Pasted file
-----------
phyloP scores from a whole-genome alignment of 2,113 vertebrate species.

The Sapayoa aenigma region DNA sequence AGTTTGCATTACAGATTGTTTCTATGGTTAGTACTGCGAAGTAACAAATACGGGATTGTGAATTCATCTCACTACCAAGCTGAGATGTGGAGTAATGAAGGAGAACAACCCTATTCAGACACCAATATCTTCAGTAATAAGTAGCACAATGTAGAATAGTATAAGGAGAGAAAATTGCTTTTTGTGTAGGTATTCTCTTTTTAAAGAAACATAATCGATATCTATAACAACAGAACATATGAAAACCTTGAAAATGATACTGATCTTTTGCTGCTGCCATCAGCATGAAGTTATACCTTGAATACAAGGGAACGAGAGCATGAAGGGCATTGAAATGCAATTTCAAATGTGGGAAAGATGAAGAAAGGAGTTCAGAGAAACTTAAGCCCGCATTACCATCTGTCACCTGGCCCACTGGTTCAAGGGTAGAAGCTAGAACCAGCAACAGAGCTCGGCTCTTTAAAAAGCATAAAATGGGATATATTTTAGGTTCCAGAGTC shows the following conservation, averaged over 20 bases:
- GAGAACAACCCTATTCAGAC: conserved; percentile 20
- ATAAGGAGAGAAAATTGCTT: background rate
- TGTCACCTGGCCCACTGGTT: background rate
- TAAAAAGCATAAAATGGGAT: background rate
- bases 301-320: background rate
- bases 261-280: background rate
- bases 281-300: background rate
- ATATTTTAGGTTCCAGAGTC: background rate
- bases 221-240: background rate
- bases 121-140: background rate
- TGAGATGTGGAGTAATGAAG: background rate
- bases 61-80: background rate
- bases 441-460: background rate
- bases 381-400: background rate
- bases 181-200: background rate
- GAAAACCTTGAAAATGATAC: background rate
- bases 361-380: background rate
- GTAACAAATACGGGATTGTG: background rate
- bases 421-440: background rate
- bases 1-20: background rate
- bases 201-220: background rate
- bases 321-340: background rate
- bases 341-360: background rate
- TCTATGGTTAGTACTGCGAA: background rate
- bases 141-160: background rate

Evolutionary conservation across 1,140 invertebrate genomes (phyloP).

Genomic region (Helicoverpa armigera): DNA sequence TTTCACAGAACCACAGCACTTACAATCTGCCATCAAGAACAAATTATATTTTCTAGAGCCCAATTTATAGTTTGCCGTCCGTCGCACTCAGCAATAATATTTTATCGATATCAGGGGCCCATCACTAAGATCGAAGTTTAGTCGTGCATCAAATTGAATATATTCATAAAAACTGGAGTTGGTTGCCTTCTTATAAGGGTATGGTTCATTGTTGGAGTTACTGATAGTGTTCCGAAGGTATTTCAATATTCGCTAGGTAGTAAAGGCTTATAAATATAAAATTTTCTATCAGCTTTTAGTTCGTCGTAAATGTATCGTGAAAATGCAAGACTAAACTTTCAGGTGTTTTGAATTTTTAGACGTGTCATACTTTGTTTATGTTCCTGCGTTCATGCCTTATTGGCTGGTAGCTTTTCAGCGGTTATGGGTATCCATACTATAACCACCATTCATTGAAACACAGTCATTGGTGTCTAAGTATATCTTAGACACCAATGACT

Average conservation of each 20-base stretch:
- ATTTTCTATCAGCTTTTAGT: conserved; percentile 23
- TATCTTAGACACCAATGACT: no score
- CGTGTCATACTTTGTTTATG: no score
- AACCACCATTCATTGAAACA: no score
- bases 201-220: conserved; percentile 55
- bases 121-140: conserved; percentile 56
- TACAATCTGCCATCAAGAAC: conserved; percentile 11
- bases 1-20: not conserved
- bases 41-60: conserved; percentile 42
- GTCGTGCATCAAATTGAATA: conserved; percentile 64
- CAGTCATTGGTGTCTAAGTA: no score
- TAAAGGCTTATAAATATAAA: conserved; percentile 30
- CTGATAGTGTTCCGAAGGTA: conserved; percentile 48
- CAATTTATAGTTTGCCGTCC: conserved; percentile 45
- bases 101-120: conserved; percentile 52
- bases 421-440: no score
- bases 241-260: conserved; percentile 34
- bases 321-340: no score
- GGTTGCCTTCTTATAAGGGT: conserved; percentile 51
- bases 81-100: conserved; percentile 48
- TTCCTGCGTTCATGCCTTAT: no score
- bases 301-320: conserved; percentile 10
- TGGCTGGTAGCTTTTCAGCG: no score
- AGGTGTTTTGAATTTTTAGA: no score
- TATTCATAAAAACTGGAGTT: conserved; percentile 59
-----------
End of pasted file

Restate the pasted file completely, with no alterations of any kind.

phyloP scores from a whole-genome alignment of 2,113 vertebrate species.

The Sapayoa aenigma region DNA sequence AGTTTGCATTACAGATTGTTTCTATGGTTAGTACTGCGAAGTAACAAATACGGGATTGTGAATTCATCTCACTACCAAGCTGAGATGTGGAGTAATGAAGGAGAACAACCCTATTCAGACACCAATATCTTCAGTAATAAGTAGCACAATGTAGAATAGTATAAGGAGAGAAAATTGCTTTTTGTGTAGGTATTCTCTTTTTAAAGAAACATAATCGATATCTATAACAACAGAACATATGAAAACCTTGAAAATGATACTGATCTTTTGCTGCTGCCATCAGCATGAAGTTATACCTTGAATACAAGGGAACGAGAGCATGAAGGGCATTGAAATGCAATTTCAAATGTGGGAAAGATGAAGAAAGGAGTTCAGAGAAACTTAAGCCCGCATTACCATCTGTCACCTGGCCCACTGGTTCAAGGGTAGAAGCTAGAACCAGCAACAGAGCTCGGCTCTTTAAAAAGCATAAAATGGGATATATTTTAGGTTCCAGAGTC shows the following conservation, averaged over 20 bases:
- GAGAACAACCCTATTCAGAC: conserved; percentile 20
- ATAAGGAGAGAAAATTGCTT: background rate
- TGTCACCTGGCCCACTGGTT: background rate
- TAAAAAGCATAAAATGGGAT: background rate
- bases 301-320: background rate
- bases 261-280: background rate
- bases 281-300: background rate
- ATATTTTAGGTTCCAGAGTC: background rate
- bases 221-240: background rate
- bases 121-140: background rate
- TGAGATGTGGAGTAATGAAG: background rate
- bases 61-80: background rate
- bases 441-460: background rate
- bases 381-400: background rate
- bases 181-200: background rate
- GAAAACCTTGAAAATGATAC: background rate
- bases 361-380: background rate
- GTAACAAATACGGGATTGTG: background rate
- bases 421-440: background rate
- bases 1-20: background rate
- bases 201-220: background rate
- bases 321-340: background rate
- bases 341-360: background rate
- TCTATGGTTAGTACTGCGAA: background rate
- bases 141-160: background rate

Evolutionary conservation across 1,140 invertebrate genomes (phyloP).

Genomic region (Helicoverpa armigera): DNA sequence TTTCACAGAACCACAGCACTTACAATCTGCCATCAAGAACAAATTATATTTTCTAGAGCCCAATTTATAGTTTGCCGTCCGTCGCACTCAGCAATAATATTTTATCGATATCAGGGGCCCATCACTAAGATCGAAGTTTAGTCGTGCATCAAATTGAATATATTCATAAAAACTGGAGTTGGTTGCCTTCTTATAAGGGTATGGTTCATTGTTGGAGTTACTGATAGTGTTCCGAAGGTATTTCAATATTCGCTAGGTAGTAAAGGCTTATAAATATAAAATTTTCTATCAGCTTTTAGTTCGTCGTAAATGTATCGTGAAAATGCAAGACTAAACTTTCAGGTGTTTTGAATTTTTAGACGTGTCATACTTTGTTTATGTTCCTGCGTTCATGCCTTATTGGCTGGTAGCTTTTCAGCGGTTATGGGTATCCATACTATAACCACCATTCATTGAAACACAGTCATTGGTGTCTAAGTATATCTTAGACACCAATGACT

Average conservation of each 20-base stretch:
- ATTTTCTATCAGCTTTTAGT: conserved; percentile 23
- TATCTTAGACACCAATGACT: no score
- CGTGTCATACTTTGTTTATG: no score
- AACCACCATTCATTGAAACA: no score
- bases 201-220: conserved; percentile 55
- bases 121-140: conserved; percentile 56
- TACAATCTGCCATCAAGAAC: conserved; percentile 11
- bases 1-20: not conserved
- bases 41-60: conserved; percentile 42
- GTCGTGCATCAAATTGAATA: conserved; percentile 64
- CAGTCATTGGTGTCTAAGTA: no score
- TAAAGGCTTATAAATATAAA: conserved; percentile 30
- CTGATAGTGTTCCGAAGGTA: conserved; percentile 48
- CAATTTATAGTTTGCCGTCC: conserved; percentile 45
- bases 101-120: conserved; percentile 52
- bases 421-440: no score
- bases 241-260: conserved; percentile 34
- bases 321-340: no score
- GGTTGCCTTCTTATAAGGGT: conserved; percentile 51
- bases 81-100: conserved; percentile 48
- TTCCTGCGTTCATGCCTTAT: no score
- bases 301-320: conserved; percentile 10
- TGGCTGGTAGCTTTTCAGCG: no score
- AGGTGTTTTGAATTTTTAGA: no score
- TATTCATAAAAACTGGAGTT: conserved; percentile 59